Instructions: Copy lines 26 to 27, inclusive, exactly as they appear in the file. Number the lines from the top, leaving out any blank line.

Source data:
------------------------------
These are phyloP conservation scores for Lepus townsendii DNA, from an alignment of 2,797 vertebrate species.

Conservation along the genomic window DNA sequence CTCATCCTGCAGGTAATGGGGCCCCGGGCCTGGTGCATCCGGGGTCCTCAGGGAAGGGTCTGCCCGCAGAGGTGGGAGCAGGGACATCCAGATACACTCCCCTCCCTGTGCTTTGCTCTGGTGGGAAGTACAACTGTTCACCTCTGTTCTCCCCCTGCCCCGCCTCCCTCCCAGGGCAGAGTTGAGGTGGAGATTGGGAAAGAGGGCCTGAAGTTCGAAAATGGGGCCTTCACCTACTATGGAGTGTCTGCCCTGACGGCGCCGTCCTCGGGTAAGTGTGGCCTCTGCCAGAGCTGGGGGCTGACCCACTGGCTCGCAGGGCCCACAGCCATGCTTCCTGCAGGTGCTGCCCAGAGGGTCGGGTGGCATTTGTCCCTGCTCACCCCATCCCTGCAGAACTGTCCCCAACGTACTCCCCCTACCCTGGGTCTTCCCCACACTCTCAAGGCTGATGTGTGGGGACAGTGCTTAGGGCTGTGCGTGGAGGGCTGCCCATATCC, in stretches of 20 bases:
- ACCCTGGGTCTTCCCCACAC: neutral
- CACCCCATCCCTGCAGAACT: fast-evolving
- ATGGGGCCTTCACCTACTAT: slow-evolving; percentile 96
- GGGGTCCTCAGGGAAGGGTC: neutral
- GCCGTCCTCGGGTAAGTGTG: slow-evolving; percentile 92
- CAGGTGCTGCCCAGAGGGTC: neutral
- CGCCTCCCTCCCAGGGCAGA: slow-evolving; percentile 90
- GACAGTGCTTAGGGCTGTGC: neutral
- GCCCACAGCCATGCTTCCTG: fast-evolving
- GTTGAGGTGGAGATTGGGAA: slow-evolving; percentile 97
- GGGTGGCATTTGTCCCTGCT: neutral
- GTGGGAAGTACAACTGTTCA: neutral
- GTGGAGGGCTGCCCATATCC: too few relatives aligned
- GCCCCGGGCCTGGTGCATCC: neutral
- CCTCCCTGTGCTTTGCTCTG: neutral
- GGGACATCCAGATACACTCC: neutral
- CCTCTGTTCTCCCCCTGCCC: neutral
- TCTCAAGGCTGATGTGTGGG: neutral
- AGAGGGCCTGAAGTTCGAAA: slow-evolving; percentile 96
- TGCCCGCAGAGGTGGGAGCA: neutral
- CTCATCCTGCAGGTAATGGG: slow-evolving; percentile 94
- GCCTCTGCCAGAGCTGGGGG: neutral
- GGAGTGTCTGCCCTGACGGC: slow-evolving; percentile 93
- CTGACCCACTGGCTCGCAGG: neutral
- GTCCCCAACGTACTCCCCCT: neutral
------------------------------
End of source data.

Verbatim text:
- CTGACCCACTGGCTCGCAGG: neutral
- GTCCCCAACGTACTCCCCCT: neutral